The Biden administration has accomplished a remarkable number of things in just over fourteen months with little or no help from Congress,
First: Single-handedly turned the country from energy independence to reliance on foreign oil,
Second: Encouraged mass illegal immigration across our borders, and is set to triple this with the revocation of Title 42 in May
Third: Destroyed hundreds of thousands of small businesses and millions of lives with ridiculous and ineffective mandates that are still in place to this day.
Fourth: Set in motion measures that will result in massive food shortages, if not outright famine.
Fifth: Decreed the use of an experimental medical procedure responsible for the deaths of hundreds of thousands of people.
Sixth: Brought the US onto the brink of an actual nuclear war.
That isn’t even the complete list.
So, how did all of this happen? In a nutshell, practically everything was done through Presidential Executive Orders. However, in order to comprehend the method, we must first examine how Executive Orders function.
To begin, Congress must first adopt legislation establishing the Agency. Enabling Legislation is the name given to this type of legislation. This agency has been given authority to carry out specific tasks within a legal framework. The FDA, FAA, IRS, OSHA, HHS, DHS, DoJ, and a slew of other agencies were all established in this manner and given broad guidelines.
They are then given the authority to draft regulations to carry out the general directives set forth in the statute passed by Congress. Because of the original law passed by Congress, these regulations have the force of law.
These regulations, on the other hand, are never considered in Congress or directly authorized by them. They can be overturned by Congress or the courts, although such moves are uncommon, and most agencies respond by enacting new regulations that circumvent the concerns raised against the old regulation.
The Executive branch, according to the Constitution, is unable to pass legislation – to make laws.
Congress is in charge of this. However, after Congress has established an agency, it is placed under the management of the Executive branch. The President, as chief executive, has the authority to direct the activities of any or all Agencies.
The President can, for example, authorize an agency to issue new regulations with legal force if those regulations can be justified as coming within the scope of the original law that established the agency. Because regulations are not examined or authorized by Congress, this is a “back door” means for the Executive branch to make law without having to go through the legislative process.
The President issues Executive Orders that direct the Agencies. For example, OSHA was recently asked to develop a policy requiring businesses to force their employees to undergo a medical procedure euphemistically referred to as a “vaccination” or face termination.
Workers who were not “vaccinated” posed a workplace hazard, according to the explanation. It appeared to be within the scope of the original law that founded OSHA because it was responsible for maintaining worker safety.
OSHA indicated reluctance to issue such a regulation in a rare case of regulatory forbearance, and the courts even agreed that such a regulation was an excess of regulatory jurisdiction. The rationale offered was that the condition to which “vaccination” applied was not only a working threat, but also existed in society at large.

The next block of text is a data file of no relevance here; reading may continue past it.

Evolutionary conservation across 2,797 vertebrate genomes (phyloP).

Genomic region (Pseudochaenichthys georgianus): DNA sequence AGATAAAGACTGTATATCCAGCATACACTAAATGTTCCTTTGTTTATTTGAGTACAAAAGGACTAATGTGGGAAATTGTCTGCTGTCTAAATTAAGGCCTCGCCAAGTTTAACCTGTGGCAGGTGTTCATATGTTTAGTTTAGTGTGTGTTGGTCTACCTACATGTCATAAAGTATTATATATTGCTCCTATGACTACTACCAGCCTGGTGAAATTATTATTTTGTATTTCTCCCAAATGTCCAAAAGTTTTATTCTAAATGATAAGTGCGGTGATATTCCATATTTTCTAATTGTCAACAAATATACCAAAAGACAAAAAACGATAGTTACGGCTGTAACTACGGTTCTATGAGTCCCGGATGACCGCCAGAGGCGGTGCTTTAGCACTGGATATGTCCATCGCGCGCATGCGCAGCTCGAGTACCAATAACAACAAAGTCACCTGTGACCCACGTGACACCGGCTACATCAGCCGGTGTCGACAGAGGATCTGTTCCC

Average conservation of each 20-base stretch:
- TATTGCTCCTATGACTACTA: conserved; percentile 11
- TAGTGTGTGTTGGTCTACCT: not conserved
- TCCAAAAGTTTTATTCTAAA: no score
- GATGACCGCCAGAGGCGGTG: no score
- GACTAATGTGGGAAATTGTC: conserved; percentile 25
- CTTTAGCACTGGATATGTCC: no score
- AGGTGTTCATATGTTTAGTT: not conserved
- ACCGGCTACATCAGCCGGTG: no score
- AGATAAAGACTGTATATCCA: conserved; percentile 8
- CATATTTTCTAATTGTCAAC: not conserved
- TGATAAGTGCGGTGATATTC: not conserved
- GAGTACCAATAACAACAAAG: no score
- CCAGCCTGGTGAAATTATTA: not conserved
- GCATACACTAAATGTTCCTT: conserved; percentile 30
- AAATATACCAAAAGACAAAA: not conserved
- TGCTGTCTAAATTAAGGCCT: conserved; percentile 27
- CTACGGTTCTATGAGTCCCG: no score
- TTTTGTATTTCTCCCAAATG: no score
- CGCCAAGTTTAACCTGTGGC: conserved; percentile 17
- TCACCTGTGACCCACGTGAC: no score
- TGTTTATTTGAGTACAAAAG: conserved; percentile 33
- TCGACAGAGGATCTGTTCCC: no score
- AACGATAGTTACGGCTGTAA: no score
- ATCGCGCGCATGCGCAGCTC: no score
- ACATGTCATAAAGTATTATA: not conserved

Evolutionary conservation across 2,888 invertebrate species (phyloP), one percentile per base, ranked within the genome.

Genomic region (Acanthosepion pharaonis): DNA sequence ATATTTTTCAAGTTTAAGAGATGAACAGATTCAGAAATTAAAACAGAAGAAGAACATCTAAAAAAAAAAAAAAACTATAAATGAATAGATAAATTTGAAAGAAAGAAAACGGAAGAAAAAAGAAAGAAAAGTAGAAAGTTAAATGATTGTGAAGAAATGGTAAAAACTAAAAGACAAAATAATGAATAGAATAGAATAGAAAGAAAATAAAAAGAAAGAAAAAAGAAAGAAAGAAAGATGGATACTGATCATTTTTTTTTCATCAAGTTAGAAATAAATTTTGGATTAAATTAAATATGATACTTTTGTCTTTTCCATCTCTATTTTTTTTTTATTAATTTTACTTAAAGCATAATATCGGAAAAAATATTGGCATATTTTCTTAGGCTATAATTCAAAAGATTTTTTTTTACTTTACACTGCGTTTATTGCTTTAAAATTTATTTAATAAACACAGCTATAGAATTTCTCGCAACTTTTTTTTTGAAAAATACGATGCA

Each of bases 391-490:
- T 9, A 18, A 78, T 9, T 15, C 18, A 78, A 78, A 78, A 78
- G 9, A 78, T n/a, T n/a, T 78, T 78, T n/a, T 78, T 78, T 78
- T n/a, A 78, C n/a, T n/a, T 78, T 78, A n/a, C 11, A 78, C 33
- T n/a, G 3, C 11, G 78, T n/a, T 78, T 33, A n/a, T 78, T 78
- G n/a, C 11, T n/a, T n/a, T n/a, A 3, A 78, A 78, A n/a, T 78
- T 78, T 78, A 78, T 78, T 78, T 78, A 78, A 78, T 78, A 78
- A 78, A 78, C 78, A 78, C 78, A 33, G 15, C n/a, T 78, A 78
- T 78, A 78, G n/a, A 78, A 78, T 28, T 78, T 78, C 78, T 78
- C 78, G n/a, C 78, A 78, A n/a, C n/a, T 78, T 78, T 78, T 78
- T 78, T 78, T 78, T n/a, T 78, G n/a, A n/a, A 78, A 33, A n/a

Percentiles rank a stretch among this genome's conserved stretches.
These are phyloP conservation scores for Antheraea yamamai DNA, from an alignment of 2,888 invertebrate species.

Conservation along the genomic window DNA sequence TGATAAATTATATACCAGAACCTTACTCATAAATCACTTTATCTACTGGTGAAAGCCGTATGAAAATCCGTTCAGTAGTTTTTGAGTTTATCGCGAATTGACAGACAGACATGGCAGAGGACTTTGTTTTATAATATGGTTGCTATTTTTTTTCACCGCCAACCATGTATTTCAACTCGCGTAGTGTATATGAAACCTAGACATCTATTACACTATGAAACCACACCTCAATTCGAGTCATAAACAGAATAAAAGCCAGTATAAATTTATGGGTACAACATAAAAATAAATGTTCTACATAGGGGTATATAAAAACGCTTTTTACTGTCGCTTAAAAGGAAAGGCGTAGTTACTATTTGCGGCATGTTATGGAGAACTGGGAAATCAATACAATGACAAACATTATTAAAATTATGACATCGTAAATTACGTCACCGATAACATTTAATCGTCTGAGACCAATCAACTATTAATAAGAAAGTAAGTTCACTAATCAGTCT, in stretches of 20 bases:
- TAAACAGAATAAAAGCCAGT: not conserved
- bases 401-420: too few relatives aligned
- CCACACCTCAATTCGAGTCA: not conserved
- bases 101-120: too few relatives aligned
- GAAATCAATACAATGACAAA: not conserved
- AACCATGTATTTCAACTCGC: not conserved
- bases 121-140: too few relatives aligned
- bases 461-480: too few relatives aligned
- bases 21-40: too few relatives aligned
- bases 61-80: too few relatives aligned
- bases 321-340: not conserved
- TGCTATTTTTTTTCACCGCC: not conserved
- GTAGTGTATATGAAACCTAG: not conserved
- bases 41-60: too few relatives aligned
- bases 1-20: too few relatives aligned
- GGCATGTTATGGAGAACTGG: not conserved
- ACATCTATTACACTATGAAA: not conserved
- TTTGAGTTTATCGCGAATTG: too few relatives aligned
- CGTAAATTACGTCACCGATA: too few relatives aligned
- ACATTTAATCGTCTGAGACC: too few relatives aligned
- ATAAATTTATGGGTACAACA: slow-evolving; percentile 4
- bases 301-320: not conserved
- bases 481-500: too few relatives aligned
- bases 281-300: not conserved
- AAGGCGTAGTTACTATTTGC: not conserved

As a result, when an administration wants to pursue legal action, all it has to do is take use of previously approved legislation. New rules having the force of law can be imposed without the need for Congressional collaboration by issuing Executive Orders that give some possible explanation for coming within the scope of authority of one or more Agencies. a scribble on a piece of paper
An examination of Biden’s executive actions reveals a lot. He had only been in office for a few hours when he signed the order killing the Keystone Pipeline and prohibiting drilling on federal lands. He issued more executive orders in his first 50 days than any previous president, including FDR. He issued 42 executive orders in his first 100 days, compared to Trump’s 33.
Twenty-one of the 42 orders were revocations of Trump’s previous orders, with several of the orders canceling multiple earlier orders for a total of 67 orders that got canceled. In addition to the Keystone Pipeline, canceled directives included rejoining the Paris Climate Agreement, removing many immigration restrictions, removing prohibitions on travel from countries that support terrorism, and more.
Mask mandates, the eviction moratorium during the pandemic – a move declared unconstitutional but imposed anyhow (the reasoning was that his additional moratorium would be expired by the time the law could be enforced or brought into court-similar to stealing a candy bar and eating before the police arrive) – mask mandates, the attempted vaccine mandate, delaying border wall construction, extended help to illegal immigrants, and countless other acts were among the decrees and proclamations.
Almost every command has had a negative influence on the country in some way. Energy blocks, as well as Covid lockdowns and the injection of “stimulus” money, have all contributed to the current inflation, which is on the verge of becoming hyperinflation in the coming months.
The government has issued orders at a rate of one every five days on average. At such a rate, about 400 orders would be issued by the end of 2024. Even if there is a Red Wave in November 2022, the directives will continue to come unchecked because they do not require congressional approval.
Legislation restricting the issue of Executive Orders would almost certainly be vetoed, and there would almost certainly be insufficient votes to override a veto.
Long and short-we have a king.
With what appears to be dementia.
And his word is law.